Below: Today's "He seemed so much smarter at the pet store" moment ...
Wednesday, January 25, 2017: While the sea and bay have returned to normal in a mere matter of hours, the beaches will be gouged for a long time to come, likely even into summer.
Yes, the look of utter erosion is deceptively dramatic since the ocean ate away at a replenished beachline. Nonetheless, the beach took quite a whacking. Had the replen not been there?
Here's a great drone look at the HC beachline: https://www.facebook.com/njvideo/videos/10154647798555589/
As I had previously noted, this blow was also the worst hit since many of the Island’s beaches were renourished. A hit had to come sooner or later.
It’ll now be a fascinating watch to see how quickly the sand returns to overwashed beaches … and how much ends up on Holgate’s more southerly beachline. Per the science behind replenishment, the sand moves into the ocean during storms, then migrates back in. Let the migrating begin.
I’m certain there will be a lot of mechanical sand moving going on – some has already started in Holgate -- since that’s the only quick-fix option. Any trucked in fill has to undergo certain municipal, county, state, fed oversight.
I’m not big on trucked in material. Not only is it expensive but seems so insignificant in the face of how much sand is still in the near-beach system, coming back in the form of berms. Off-color mainland sand is not needed, though the nearby sand and gravel quarries/companies would like to strangle me for saying that.
I’ll also admit that the notion of caravans of dump trucks rumbling crazily over the narrow lanes of the new Causeway bridge is not overly appealing. And don’t tell me those dump truck guys can’t get a little antsy when being paid by the load. Not of all of them, mind you. Just the ones driving behind me.
Speaking of the feds, mentioned above, they are surely doing flyovers -- or drive-downs to the Shore to see the damage. I won’t even try to sort out what might require a replen based on the Sandy Act and which might fall under the long-term replen project. All I know is this storm is well-suited to add emphasis to – and possibly expand upon -- the repaired scheduled for this fall. Hell, face it, a floating port should be built off the Jersey coast to keep dredges at the ready.
Below: Cecily Tynan
Sad photo Tweeted out by
: the Nor'easter carved out a 15 foot cliff in Holgate.. They lost about 75,000 cubic yards of sand and more than a hundred feet of beach. So much of the beach replenishment effort is just washed away with one storm. No easy answer on how to fight Mother Nature!
THANK-YOU, MARGARET: A sincere thanks to Margaret O’Brien (Jingles Bait and Tackle) for her tireless service to angling on LBI -- along with her invaluable leadership in the LBI Surf Fishing Classic and Simply Bassin’ tournament. She helped float the Classic during its precarious move from the Chamber to the shops.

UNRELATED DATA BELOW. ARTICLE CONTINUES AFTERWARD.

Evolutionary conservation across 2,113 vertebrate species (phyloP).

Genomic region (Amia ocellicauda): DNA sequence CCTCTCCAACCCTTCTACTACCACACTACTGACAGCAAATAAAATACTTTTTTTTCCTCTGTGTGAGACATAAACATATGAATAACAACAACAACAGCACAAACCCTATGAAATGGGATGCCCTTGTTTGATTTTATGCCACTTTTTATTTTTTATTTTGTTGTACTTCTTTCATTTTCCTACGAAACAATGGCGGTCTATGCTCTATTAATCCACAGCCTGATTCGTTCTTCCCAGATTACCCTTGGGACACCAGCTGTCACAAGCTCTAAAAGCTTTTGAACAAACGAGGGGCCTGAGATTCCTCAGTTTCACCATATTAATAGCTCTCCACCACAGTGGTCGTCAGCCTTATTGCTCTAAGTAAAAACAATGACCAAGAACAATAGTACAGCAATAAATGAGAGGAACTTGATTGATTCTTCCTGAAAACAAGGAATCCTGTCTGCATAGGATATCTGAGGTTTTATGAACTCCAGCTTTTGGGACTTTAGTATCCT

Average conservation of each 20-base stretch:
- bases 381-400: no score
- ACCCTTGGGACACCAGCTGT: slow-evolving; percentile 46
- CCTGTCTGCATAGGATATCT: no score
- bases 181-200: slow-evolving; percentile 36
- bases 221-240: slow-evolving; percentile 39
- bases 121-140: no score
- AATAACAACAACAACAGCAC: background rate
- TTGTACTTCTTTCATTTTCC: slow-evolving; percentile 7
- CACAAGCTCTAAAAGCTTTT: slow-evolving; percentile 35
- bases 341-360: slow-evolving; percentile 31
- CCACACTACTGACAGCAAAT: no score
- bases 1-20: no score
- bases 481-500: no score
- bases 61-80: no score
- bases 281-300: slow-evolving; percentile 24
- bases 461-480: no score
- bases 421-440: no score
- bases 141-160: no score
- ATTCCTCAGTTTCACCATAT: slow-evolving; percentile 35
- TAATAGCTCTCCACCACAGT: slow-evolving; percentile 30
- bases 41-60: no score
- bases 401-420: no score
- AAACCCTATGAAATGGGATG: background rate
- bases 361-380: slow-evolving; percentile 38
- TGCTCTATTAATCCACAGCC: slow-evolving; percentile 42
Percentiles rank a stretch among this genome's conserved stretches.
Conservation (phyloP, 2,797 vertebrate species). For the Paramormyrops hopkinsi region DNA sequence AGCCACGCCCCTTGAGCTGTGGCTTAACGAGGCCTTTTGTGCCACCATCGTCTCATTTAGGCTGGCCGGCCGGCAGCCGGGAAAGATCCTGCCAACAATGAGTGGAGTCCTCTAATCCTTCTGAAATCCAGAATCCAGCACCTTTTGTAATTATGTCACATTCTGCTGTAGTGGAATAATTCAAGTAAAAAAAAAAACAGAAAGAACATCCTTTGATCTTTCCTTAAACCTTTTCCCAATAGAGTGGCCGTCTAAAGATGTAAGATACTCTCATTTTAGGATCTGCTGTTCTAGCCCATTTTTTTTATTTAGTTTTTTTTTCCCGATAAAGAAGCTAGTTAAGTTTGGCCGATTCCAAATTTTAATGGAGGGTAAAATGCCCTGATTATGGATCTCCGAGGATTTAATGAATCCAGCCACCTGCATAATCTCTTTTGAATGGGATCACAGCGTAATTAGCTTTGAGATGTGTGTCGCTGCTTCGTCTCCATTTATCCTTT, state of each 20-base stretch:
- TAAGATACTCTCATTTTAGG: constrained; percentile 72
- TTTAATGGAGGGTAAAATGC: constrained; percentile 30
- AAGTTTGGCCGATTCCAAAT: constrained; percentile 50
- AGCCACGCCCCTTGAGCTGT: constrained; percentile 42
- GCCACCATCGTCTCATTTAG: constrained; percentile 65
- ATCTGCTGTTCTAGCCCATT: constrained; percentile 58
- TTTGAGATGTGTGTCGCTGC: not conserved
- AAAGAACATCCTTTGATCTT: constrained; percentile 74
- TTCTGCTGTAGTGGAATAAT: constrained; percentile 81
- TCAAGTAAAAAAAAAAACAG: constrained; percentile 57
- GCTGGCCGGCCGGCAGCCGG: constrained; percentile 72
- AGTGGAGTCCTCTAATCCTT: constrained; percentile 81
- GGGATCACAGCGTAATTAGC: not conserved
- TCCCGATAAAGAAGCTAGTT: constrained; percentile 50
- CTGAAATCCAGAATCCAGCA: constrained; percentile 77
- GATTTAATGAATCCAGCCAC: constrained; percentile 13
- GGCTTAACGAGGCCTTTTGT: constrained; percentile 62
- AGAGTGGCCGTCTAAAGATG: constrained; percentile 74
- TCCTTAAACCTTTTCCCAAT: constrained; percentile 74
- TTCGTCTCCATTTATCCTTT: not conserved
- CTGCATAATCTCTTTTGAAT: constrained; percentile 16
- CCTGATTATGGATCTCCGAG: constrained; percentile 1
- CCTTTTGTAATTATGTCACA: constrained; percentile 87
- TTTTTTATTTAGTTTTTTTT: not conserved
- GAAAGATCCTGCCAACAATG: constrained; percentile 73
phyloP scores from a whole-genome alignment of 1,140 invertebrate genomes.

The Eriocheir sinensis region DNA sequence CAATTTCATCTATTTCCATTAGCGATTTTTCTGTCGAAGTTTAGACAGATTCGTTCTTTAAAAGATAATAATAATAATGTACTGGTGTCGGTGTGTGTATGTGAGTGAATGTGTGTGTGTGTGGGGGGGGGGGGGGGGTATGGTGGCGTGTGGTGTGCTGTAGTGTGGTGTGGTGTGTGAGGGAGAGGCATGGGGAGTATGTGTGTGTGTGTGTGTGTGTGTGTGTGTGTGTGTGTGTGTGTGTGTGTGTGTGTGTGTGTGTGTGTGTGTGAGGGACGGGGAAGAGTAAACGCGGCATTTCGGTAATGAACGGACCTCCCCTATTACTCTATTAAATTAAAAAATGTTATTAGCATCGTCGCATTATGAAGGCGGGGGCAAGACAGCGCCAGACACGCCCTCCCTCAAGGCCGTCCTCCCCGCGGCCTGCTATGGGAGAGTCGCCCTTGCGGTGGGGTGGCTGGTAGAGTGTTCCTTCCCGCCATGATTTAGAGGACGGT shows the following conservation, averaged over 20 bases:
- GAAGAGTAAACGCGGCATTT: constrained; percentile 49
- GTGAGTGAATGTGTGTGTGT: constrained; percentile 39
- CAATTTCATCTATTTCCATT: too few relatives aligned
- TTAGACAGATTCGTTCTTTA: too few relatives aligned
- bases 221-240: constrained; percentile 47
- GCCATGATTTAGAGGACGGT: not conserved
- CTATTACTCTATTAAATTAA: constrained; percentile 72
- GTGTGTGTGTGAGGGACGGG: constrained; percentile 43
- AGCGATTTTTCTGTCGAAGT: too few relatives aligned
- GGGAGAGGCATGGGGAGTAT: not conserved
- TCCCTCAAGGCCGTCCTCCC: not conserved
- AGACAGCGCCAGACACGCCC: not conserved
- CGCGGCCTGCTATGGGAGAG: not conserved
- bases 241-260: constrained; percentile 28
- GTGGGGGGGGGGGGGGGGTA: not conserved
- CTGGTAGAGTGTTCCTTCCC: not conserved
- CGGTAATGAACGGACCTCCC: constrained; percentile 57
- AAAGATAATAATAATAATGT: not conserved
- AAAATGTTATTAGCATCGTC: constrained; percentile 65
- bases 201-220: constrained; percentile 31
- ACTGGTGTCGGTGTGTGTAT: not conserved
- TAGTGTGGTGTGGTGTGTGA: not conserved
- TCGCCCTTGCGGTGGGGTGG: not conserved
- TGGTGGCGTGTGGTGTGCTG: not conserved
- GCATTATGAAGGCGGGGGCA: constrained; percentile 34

As you might know, Margaret recently had a heart scare – shortly after retiring, no less. After a stint placement, she’s recovering nicely. Knowing her toughness, she’ll turn her retirement into something special.
Here’s hoping her shop is purchased and kept as a tackle shop. She won’t be returning in the spring even if a buyer is not found. It’s going to be so odd without her in the fishing realm.
Jingles – Bait & Tackle
1214 N Bay Avenue, Beach Haven, NJ 08008
Retail Property for Sale
- Asking Price$ 795,000
- Property Taxes$4,850 / year
- Building Size3,540 SF
- Property TypeRetail
- Property UseBusiness For Sale
Legendary Bait & Tackle shop with over 40 years in business!!! Sale includes: business, all equipment, goodwill and additional real estate. Four total units: two first floor retail and two, second floor, two-bedroom apartments. Excellent income from business and rental properties. Excellent cap rate.
Excellent location on corner in Beach Haven on Long Beach Island just a few blocks from Bay Village and Fantasy Island.
NOAA 2017 Coastal Resilience Grants
NOAA is dedicated to investing in the tools and resources communities and businesses need to address the impacts of extreme weather and climate-related hazards, as well as to restore coastal habitat to enhance the resilience of coastal ecosystems and the communities that rely on them. NOAA has developed the Coastal Resilience Grants Program to strengthen our economy and provide sustainable and lasting benefits.
This competition represents the integration of two existing grant programs: the Coastal Ecosystem Resiliency Grants Program administered by NOAA Fisheries, and the Regional Coastal Resilience Grants Program administered by NOAA’s National Ocean Service. The competition will fund projects that build resilience, including activities that protect life and property, safeguard people and infrastructure, strengthen the economy, or conserve and restore coastal and marine resources.
The NOAA Coastal Resilience Grants Program will support two categories of activities: strengthening coastal communities and habitat restoration. Applicants can now submit proposals for both categories through the same funding opportunity.
- Strengthening Coastal Communities: activities that improve capacity of multiple coastal jurisdictions (states, counties, municipalities, territories, and tribes) to prepare and plan for, absorb impacts of, recover from, and/or adapt to extreme weather events and climate-related hazards.
- Habitat Restoration: activities that restore habitat to strengthen the resilience of coastal ecosystems and decrease the vulnerability of coastal communities to extreme weather events and climate-related hazards.